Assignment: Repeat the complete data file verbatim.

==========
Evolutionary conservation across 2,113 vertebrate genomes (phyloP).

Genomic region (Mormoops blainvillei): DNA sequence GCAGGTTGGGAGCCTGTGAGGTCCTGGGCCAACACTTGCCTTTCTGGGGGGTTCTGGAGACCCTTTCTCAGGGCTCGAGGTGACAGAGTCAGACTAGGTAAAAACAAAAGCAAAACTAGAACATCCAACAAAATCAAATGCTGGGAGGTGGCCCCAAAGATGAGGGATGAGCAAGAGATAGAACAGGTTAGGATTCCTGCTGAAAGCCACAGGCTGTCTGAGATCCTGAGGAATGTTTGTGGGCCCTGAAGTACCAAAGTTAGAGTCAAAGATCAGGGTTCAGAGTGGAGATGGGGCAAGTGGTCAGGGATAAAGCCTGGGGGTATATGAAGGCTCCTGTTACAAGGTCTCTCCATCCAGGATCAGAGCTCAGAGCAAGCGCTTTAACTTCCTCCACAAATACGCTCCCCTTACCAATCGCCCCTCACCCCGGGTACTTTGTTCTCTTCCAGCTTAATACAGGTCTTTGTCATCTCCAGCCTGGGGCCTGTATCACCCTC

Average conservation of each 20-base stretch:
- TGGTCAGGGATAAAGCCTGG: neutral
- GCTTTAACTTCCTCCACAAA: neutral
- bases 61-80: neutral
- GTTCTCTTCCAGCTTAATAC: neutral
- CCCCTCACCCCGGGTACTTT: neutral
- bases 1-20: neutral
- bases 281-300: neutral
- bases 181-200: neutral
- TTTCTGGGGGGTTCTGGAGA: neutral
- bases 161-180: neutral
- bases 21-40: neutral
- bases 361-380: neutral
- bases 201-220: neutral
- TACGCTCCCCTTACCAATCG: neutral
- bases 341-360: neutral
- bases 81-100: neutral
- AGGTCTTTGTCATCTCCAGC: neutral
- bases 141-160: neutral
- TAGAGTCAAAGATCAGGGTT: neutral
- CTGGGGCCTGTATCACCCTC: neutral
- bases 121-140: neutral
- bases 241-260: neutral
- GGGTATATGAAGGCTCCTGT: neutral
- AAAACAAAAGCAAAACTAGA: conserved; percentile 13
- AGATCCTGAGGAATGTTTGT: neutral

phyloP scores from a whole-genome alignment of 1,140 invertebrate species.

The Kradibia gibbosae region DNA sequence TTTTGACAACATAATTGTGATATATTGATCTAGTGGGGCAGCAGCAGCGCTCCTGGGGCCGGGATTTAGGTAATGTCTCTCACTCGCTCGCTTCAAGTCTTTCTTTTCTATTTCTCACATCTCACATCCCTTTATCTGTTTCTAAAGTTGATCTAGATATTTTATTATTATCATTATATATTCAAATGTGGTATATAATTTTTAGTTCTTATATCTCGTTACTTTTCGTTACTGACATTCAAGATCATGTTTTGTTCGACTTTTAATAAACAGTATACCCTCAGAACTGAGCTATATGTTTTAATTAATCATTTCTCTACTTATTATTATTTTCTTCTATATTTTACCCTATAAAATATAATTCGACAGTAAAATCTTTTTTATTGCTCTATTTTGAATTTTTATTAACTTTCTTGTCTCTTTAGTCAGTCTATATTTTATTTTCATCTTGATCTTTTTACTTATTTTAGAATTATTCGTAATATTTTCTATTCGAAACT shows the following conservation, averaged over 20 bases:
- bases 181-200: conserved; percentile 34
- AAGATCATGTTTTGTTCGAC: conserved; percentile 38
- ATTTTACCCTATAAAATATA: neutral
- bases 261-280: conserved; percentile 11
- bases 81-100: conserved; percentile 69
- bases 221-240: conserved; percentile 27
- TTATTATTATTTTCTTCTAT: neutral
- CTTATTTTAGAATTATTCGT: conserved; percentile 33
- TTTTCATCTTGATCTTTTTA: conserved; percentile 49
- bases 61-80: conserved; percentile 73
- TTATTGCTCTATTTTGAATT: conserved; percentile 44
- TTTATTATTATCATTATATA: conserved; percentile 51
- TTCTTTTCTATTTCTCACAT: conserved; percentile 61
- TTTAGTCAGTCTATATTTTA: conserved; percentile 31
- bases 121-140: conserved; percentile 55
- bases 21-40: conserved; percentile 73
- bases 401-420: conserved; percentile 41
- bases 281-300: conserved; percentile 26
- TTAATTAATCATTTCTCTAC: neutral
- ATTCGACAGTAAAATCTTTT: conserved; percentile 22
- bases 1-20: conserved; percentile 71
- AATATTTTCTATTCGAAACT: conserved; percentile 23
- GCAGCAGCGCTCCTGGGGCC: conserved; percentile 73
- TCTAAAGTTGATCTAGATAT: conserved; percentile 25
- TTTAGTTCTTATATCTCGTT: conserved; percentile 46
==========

Evolutionary conservation across 2,113 vertebrate genomes (phyloP).

Genomic region (Mormoops blainvillei): DNA sequence GCAGGTTGGGAGCCTGTGAGGTCCTGGGCCAACACTTGCCTTTCTGGGGGGTTCTGGAGACCCTTTCTCAGGGCTCGAGGTGACAGAGTCAGACTAGGTAAAAACAAAAGCAAAACTAGAACATCCAACAAAATCAAATGCTGGGAGGTGGCCCCAAAGATGAGGGATGAGCAAGAGATAGAACAGGTTAGGATTCCTGCTGAAAGCCACAGGCTGTCTGAGATCCTGAGGAATGTTTGTGGGCCCTGAAGTACCAAAGTTAGAGTCAAAGATCAGGGTTCAGAGTGGAGATGGGGCAAGTGGTCAGGGATAAAGCCTGGGGGTATATGAAGGCTCCTGTTACAAGGTCTCTCCATCCAGGATCAGAGCTCAGAGCAAGCGCTTTAACTTCCTCCACAAATACGCTCCCCTTACCAATCGCCCCTCACCCCGGGTACTTTGTTCTCTTCCAGCTTAATACAGGTCTTTGTCATCTCCAGCCTGGGGCCTGTATCACCCTC

Average conservation of each 20-base stretch:
- TGGTCAGGGATAAAGCCTGG: neutral
- GCTTTAACTTCCTCCACAAA: neutral
- bases 61-80: neutral
- GTTCTCTTCCAGCTTAATAC: neutral
- CCCCTCACCCCGGGTACTTT: neutral
- bases 1-20: neutral
- bases 281-300: neutral
- bases 181-200: neutral
- TTTCTGGGGGGTTCTGGAGA: neutral
- bases 161-180: neutral
- bases 21-40: neutral
- bases 361-380: neutral
- bases 201-220: neutral
- TACGCTCCCCTTACCAATCG: neutral
- bases 341-360: neutral
- bases 81-100: neutral
- AGGTCTTTGTCATCTCCAGC: neutral
- bases 141-160: neutral
- TAGAGTCAAAGATCAGGGTT: neutral
- CTGGGGCCTGTATCACCCTC: neutral
- bases 121-140: neutral
- bases 241-260: neutral
- GGGTATATGAAGGCTCCTGT: neutral
- AAAACAAAAGCAAAACTAGA: conserved; percentile 13
- AGATCCTGAGGAATGTTTGT: neutral

phyloP scores from a whole-genome alignment of 1,140 invertebrate species.

The Kradibia gibbosae region DNA sequence TTTTGACAACATAATTGTGATATATTGATCTAGTGGGGCAGCAGCAGCGCTCCTGGGGCCGGGATTTAGGTAATGTCTCTCACTCGCTCGCTTCAAGTCTTTCTTTTCTATTTCTCACATCTCACATCCCTTTATCTGTTTCTAAAGTTGATCTAGATATTTTATTATTATCATTATATATTCAAATGTGGTATATAATTTTTAGTTCTTATATCTCGTTACTTTTCGTTACTGACATTCAAGATCATGTTTTGTTCGACTTTTAATAAACAGTATACCCTCAGAACTGAGCTATATGTTTTAATTAATCATTTCTCTACTTATTATTATTTTCTTCTATATTTTACCCTATAAAATATAATTCGACAGTAAAATCTTTTTTATTGCTCTATTTTGAATTTTTATTAACTTTCTTGTCTCTTTAGTCAGTCTATATTTTATTTTCATCTTGATCTTTTTACTTATTTTAGAATTATTCGTAATATTTTCTATTCGAAACT shows the following conservation, averaged over 20 bases:
- bases 181-200: conserved; percentile 34
- AAGATCATGTTTTGTTCGAC: conserved; percentile 38
- ATTTTACCCTATAAAATATA: neutral
- bases 261-280: conserved; percentile 11
- bases 81-100: conserved; percentile 69
- bases 221-240: conserved; percentile 27
- TTATTATTATTTTCTTCTAT: neutral
- CTTATTTTAGAATTATTCGT: conserved; percentile 33
- TTTTCATCTTGATCTTTTTA: conserved; percentile 49
- bases 61-80: conserved; percentile 73
- TTATTGCTCTATTTTGAATT: conserved; percentile 44
- TTTATTATTATCATTATATA: conserved; percentile 51
- TTCTTTTCTATTTCTCACAT: conserved; percentile 61
- TTTAGTCAGTCTATATTTTA: conserved; percentile 31
- bases 121-140: conserved; percentile 55
- bases 21-40: conserved; percentile 73
- bases 401-420: conserved; percentile 41
- bases 281-300: conserved; percentile 26
- TTAATTAATCATTTCTCTAC: neutral
- ATTCGACAGTAAAATCTTTT: conserved; percentile 22
- bases 1-20: conserved; percentile 71
- AATATTTTCTATTCGAAACT: conserved; percentile 23
- GCAGCAGCGCTCCTGGGGCC: conserved; percentile 73
- TCTAAAGTTGATCTAGATAT: conserved; percentile 25
- TTTAGTTCTTATATCTCGTT: conserved; percentile 46